Life adventures, inspiration and insight; shared in articles, advice, personal chats and pictures.
As a high school senior changing cities, I nervously entered what would become my alma mater two weeks late. My advisor told me in spite of my academic record I couldn’t be placed in honors classes (they carried more points) since I hadn’t proven myself in HER school. Naturally, I wouldn’t be able to sustain my entry position as valedictorian. I accepted my fate, thinking the kids in the regular classes were probably more fun, anyway. I had already been accosted in the hallway by some girl who was, apparently, the former candidate; she shrieked at me that I didn’t deserve to displace her. I was content to avoid attracting any additional ill will. I didn’t realize I was establishing a pattern of retreat into the shadows.
If you look at history, you see only a few people lauded as leaders—although many people who filled leadership roles were never recognized. Circumstances such as social class, culture, economics, and—yes—gender relegated most of our ancestors to subordinate positions. And what are subordinates supposed to do? Please whoever controls the resources, of course. You observe your superior with wary eyes, learning what will curry favor or at least prevent discord, and then you present yourself as the epitome of whatever is needed. In other words, you suck up.
Some of us are better at attracting favor than others. Some make what we once called “brown-nosing” into an art form. Find anyone who wields power, and all around him or her you’ll find a ring of satellites – yes-men anxious to secure a place in the orbit of the powerful/famous/rich sun.
Politics as a career path has earned a miserable reputation at the hands of elected officials who identify colleagues or donors who control power and/or resources and then spend their political careers improving their own fortunes by sucking up. The concepts of statesmanship and responsibility take a beating. (Here I’ll insert my hope that the new candidates seeking election are, indeed, determined to create a better civilization, not merely a stronger political party.)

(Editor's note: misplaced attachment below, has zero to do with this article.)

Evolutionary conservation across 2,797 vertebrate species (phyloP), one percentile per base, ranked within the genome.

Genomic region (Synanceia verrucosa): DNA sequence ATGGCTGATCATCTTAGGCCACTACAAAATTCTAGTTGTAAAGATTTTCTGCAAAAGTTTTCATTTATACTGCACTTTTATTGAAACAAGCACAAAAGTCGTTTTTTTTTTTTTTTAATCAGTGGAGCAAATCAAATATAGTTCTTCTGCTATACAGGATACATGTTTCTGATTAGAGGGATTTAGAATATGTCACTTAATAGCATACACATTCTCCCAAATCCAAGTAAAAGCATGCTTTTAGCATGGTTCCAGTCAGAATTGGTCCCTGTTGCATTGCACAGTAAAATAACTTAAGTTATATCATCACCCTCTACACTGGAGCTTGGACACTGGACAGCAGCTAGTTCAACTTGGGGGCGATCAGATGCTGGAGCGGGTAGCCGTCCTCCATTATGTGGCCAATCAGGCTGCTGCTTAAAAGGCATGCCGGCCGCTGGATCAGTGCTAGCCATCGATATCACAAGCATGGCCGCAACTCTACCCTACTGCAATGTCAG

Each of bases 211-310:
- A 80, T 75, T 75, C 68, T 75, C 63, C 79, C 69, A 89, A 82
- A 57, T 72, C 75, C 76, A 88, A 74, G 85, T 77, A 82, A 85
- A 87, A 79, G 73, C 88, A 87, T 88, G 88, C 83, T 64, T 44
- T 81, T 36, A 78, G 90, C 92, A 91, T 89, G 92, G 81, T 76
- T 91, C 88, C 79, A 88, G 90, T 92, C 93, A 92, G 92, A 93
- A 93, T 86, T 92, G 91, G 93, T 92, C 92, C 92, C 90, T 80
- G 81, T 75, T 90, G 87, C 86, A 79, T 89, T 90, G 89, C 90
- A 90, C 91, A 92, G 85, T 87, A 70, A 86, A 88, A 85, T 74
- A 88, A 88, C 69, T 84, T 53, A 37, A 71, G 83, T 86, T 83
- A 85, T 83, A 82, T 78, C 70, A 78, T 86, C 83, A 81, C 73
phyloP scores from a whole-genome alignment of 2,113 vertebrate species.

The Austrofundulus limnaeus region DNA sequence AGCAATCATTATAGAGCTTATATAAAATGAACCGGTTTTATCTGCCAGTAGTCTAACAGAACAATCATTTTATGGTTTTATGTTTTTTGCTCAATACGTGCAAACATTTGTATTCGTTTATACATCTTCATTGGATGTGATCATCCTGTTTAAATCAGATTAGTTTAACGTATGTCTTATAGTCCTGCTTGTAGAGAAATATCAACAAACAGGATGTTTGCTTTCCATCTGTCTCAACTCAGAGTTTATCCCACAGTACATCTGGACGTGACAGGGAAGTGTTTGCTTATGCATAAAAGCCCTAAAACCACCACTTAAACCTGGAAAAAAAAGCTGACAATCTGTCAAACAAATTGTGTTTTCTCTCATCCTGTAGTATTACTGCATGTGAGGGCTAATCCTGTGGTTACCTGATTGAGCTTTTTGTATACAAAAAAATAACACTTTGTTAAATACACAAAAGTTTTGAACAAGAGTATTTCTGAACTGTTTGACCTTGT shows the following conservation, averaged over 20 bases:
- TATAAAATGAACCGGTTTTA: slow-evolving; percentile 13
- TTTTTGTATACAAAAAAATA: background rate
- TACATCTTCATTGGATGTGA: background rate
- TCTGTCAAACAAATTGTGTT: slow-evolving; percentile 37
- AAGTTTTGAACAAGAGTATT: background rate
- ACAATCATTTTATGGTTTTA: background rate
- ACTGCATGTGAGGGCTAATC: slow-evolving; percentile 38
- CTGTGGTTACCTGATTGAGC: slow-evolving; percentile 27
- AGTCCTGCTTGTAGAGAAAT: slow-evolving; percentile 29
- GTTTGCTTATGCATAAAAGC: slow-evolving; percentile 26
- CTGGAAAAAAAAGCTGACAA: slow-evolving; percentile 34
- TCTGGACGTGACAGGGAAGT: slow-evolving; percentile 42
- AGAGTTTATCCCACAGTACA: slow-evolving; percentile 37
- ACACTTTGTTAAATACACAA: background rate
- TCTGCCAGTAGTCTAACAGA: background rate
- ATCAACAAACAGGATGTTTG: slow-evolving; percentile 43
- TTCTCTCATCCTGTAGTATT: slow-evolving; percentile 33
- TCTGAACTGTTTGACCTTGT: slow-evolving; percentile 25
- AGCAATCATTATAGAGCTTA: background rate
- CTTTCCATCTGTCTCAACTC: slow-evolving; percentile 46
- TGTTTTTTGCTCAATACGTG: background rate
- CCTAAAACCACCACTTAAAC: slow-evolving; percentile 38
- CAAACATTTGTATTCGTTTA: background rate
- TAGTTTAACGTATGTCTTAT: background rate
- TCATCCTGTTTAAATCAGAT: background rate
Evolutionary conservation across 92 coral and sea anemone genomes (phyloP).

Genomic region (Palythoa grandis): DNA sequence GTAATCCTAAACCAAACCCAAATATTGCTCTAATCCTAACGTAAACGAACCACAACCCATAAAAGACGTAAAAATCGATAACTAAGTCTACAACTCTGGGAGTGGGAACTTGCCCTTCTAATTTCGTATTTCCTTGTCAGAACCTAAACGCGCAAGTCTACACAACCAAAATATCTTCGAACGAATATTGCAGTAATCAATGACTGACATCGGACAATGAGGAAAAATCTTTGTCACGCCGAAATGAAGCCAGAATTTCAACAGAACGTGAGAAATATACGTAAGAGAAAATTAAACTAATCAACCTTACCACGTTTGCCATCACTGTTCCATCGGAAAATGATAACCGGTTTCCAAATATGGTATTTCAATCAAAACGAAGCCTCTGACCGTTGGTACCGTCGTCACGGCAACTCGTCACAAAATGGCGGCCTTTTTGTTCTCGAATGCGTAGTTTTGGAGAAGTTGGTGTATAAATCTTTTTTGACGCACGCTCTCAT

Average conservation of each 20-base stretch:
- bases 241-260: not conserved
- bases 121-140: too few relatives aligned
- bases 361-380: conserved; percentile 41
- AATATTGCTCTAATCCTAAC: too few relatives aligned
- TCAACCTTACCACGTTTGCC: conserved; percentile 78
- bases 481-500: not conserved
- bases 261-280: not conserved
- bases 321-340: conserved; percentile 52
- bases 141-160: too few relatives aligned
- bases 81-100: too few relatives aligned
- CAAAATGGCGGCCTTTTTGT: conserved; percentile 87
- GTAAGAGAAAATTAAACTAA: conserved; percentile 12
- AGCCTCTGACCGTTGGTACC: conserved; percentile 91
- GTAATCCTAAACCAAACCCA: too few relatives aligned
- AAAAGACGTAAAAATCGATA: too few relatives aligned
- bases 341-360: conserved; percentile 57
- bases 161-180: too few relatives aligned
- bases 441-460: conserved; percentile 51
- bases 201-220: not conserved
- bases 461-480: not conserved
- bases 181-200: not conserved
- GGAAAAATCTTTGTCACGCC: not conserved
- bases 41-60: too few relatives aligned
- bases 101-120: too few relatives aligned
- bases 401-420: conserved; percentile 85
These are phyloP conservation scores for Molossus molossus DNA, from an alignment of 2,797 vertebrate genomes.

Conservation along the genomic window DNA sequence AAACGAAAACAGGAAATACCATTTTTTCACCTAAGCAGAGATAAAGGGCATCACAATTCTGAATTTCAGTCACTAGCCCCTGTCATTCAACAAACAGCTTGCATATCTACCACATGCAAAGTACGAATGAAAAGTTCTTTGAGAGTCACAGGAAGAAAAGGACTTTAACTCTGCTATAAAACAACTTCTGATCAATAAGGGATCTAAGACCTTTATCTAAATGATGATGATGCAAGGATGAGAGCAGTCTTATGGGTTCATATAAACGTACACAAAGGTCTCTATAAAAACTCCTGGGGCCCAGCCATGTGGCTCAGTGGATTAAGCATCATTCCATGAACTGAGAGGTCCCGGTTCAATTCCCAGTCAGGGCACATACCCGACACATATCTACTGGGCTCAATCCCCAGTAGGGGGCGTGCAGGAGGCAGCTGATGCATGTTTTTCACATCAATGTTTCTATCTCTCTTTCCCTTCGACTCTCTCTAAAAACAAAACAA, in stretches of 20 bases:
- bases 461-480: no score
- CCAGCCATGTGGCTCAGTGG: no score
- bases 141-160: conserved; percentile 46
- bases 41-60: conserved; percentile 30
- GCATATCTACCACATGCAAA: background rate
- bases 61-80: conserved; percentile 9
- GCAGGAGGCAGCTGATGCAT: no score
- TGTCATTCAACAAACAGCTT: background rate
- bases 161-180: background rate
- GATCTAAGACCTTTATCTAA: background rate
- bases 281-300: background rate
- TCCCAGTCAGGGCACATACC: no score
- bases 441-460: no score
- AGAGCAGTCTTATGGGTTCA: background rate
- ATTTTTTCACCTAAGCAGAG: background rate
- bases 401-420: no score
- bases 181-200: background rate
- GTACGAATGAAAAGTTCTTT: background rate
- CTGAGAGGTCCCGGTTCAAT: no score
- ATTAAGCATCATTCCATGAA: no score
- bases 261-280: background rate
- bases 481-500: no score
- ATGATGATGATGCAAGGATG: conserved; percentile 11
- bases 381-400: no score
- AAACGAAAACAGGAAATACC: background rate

When I did my best to avoid the limelight for fear of intimidating others, I didn’t mean to allow myself to be “managed,” but I think that word fits. Many people I’ve encountered assert a need for privacy as a reason for not asserting themselves. “I’m too reserved” or “I don’t think it’s my place.” Many should say they’ll do anything to avoid conflict—even though conflict doesn’t have to be ugly and is the richest path to fresh understanding and new ideas. They prefer to be managed.
Recently, a friend gifted me with a horoscope reading that described my previous lives as being ones of subordination. In the past, she claimed, I acted as a lieutenant or hidden power behind men in authority. I wish her description didn’t feel so comfortable. I think many women have been raised to believe our highest calling lies in how we serve men (cited as “family” by kinder voices). We forget that serving family also means stepping out of the shadows to fight for family and country and the values we hold dear.
Being female is certainly not a necessary precursor to letting others step on you. Men—especially sensitive men—have often let other men with louder, harsher voices bully them into subordination. But leadership isn’t a job best held by bullies. They make lousy, selfish, often childish leaders.
I’ve finally learned you don’t have to have followers to stand up for yourself. Standing up isn’t shameful pridefulness, as my one grandmother believed. It’s a way to honor the gifts you were given. All you need to succeed is self-respect and enough stubbornness and smarts not to swallow the same old scams. You already know what the alternative looks like. What’s the old saying? “If you aren’t the lead dog, the view never changes.”